Mitt Romney turned 65 this week, but, according to reports, he won’t be enrolling in Medicare.
Instead, an aide explained, the Republican presidential front-runner “will keep his private insurance and forgo the social safety net.”
Talk about a way to remind everyone of just how wealthy you are. But the former Massachusetts governor’s statement isn’t a gaffe just for that reason. It also reveals an ignorance of how Medicare works — and a disturbing out-of-touchness on the politically charged entitlement program. There are four reasons why Mitt may have muffed here:
First, enrollment in Medicare Part A, which helps with hospital costs, occurs automatically when a senior first reaches retirement age and applies for monthly Social Security checks. Thus, Medicare is, as a federal judge recently put it, a unique “mandatory” entitlement. Romney needn’t “enroll”; Medicare will just happen to him, like puberty. Next time he checks into a hospital, they’ll ask for his Social Security number and start sending the bills to Medicare.
Second, the other half of Medicare, the “voluntary” Part B benefit, which helps pay for doctor costs, is only voluntary in the sense that, if you fail to enroll right at 65, and later change your mind, they charge you a huge late fee. (As a result of this, only 2 percent of seniors decline Part B.)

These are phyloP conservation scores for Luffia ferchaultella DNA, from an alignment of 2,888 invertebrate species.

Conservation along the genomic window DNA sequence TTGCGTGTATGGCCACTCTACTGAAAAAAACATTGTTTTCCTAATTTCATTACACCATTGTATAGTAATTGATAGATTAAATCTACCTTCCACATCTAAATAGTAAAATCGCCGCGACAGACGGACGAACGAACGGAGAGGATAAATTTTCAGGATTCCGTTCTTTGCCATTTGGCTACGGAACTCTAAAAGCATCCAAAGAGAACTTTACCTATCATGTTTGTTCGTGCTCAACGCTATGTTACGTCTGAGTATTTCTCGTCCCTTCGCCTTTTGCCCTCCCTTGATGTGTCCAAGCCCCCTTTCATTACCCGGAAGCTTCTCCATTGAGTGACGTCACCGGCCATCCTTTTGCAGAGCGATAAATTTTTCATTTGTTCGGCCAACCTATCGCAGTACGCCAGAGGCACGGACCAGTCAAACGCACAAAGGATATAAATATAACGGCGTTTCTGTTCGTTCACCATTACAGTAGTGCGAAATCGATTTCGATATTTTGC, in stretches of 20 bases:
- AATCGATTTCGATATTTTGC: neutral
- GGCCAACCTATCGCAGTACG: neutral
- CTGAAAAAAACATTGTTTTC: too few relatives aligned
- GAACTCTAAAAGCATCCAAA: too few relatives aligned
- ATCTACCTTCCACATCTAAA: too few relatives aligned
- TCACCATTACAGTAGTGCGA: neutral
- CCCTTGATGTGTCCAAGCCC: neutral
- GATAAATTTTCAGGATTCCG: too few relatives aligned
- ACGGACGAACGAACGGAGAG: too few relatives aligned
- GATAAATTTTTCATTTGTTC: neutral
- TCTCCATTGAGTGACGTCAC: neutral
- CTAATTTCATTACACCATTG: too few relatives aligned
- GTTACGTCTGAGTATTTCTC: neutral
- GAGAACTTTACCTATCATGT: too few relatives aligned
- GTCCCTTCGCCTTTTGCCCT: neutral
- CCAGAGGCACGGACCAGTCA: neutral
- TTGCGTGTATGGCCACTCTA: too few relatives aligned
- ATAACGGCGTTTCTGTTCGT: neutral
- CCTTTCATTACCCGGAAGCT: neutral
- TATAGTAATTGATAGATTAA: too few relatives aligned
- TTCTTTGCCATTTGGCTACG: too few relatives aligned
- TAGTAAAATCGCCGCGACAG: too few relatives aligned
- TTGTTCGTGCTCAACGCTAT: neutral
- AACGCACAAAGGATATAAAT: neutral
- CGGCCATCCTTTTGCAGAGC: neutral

Third, if Romney should actively try to dis-enroll from Medicare, under current rules the only way for him to do it would be to forfeit his monthly Social Security checks and pay back any money he has already received. Thus, Medicare features its own, Obamacare-like “individual mandate” for seniors — enforced by a financial penalty far heavier than the ones in either Obamacare or Romneycare.
Finally, there’s the governor’s assumption that he’ll just “keep his private insurance.” If only it worked that way. Federal rules effectively eliminate private health insurance options for people over 65, except for benefits that supplement, wrap around, or coordinate with Medicare’s. Assuming his private coverage is employer-provided, he can keep it; but thanks to Medicare’s “coordination” rules, unless he actually dis-enrolls from Medicare he won’t be able to avoid the program paying some or all of his medical bills, whether he likes it or not.
What happens if he ever loses or drops his private coverage? He’ll find he’s still on Medicare, for the reasons I’ve just given. Alternatively, if he ever decides to dis-enroll from Medicare, he’ll find that it’s a harsh world out there. Thanks to the program’s effective monopoly status, anti-competitive rules, and aggressive price controls, uninsured seniors today have very few affordable insurance options and very few doctors willing and able to treat them for cash. Which might be fine for someone as fabulously wealthy as Mitt Romney. But for Americans of ordinary means, it’s not.